Journal Article

The two sides of associative plasticity in writer's cramp

David Weise, Axel Schramm, Katja Stefan, Alexander Wolters, Karlheinz Reiners, Markus Naumann and Joseph Classen

in Brain

Published on behalf of The Guarantors of Brain

Volume 129, issue 10, pages 2709-2721
ISSN: 0006-8950
Published online August 2006 | e-ISSN: 1460-2156 | DOI:
The two sides of associative plasticity in writer's cramp

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Neuronal plasticity is to be kept within operational limits to serve its purpose as a safe memory system that shapes and focuses sensory and motor representations. Temporal and spatial properties of motor cortical plasticity were assessed in patients with writer's cramp using a model of long-term potentiation (LTP) and long-term depression (LTD) of synaptic efficacy. Paired associative stimulation (PAS) combined repetitive electric stimulation of the median or ulnar nerve (MN or UN) with subsequent transcranial magnetic stimulation of the contralateral dominant motor cortex at 21.5 ms (MN-PAS21.5; UN-PAS21.5) or 10 ms (MN-PAS10). Motor-evoked potentials were recorded from abductor pollicis brevis (APB) muscle and abductor digiti minimi (ADM) muscles in 10 patients with writer's cramp and 10 matched healthy control subjects. Following MN-PAS21.5 or UN-PAS21.5 in non-dystonic subjects, motor responses increased if the afferent PAS-component came from a homologous peripheral region and remained stable with a non-homologous input. In contrast, following either MN-PAS21.5 or UN-PAS21.5, both APB- and ADM-amplitudes increased in patients. Compared with controls, this increase started earlier, its magnitude was larger and its duration longer. Following MN-PAS10 in controls, APB-amplitudes decreased, while ADM-amplitudes increased. In writer's cramp, the decrease of APB-amplitudes started earlier and lasted longer. Of note, ADM-amplitudes were decreased, too. LTP-like as well as LTD-like plasticity is abnormal with respect to both gain and spatial organization. These findings may help to develop a pathophysiological model explaining core features of focal dystonia.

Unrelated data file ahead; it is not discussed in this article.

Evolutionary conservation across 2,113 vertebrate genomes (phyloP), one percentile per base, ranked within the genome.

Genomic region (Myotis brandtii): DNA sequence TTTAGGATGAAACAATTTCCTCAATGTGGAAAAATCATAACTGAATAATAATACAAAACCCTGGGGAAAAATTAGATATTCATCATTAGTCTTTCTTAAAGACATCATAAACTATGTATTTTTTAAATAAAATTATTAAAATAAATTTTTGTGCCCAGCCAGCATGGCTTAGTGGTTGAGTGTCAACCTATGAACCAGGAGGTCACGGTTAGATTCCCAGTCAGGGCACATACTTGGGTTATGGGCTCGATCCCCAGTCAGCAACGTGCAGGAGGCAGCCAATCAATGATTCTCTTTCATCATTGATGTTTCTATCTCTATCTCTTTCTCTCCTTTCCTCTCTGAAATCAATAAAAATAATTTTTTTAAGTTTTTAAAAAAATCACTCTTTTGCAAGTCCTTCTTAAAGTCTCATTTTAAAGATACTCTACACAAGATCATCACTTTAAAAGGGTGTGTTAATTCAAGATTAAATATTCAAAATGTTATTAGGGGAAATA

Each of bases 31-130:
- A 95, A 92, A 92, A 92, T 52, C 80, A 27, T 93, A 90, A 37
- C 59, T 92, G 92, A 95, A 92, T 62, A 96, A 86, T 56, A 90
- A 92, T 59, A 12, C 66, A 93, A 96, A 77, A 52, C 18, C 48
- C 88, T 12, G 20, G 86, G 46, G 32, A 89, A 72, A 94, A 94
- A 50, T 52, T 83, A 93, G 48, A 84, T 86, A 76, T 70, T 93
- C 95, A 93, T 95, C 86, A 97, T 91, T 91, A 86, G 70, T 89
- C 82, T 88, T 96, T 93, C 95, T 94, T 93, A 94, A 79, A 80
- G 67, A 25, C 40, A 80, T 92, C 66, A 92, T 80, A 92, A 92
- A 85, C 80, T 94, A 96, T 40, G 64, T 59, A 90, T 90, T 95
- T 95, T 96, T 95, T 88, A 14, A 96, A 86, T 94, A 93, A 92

Keywords: dystonia; long-term depression; long-term potentiation; paired associative stimulation; plasticity; transcranial magnetic stimulation

Journal Article.  7920 words.  Illustrated.

Subjects: Neurology ; Neuroscience

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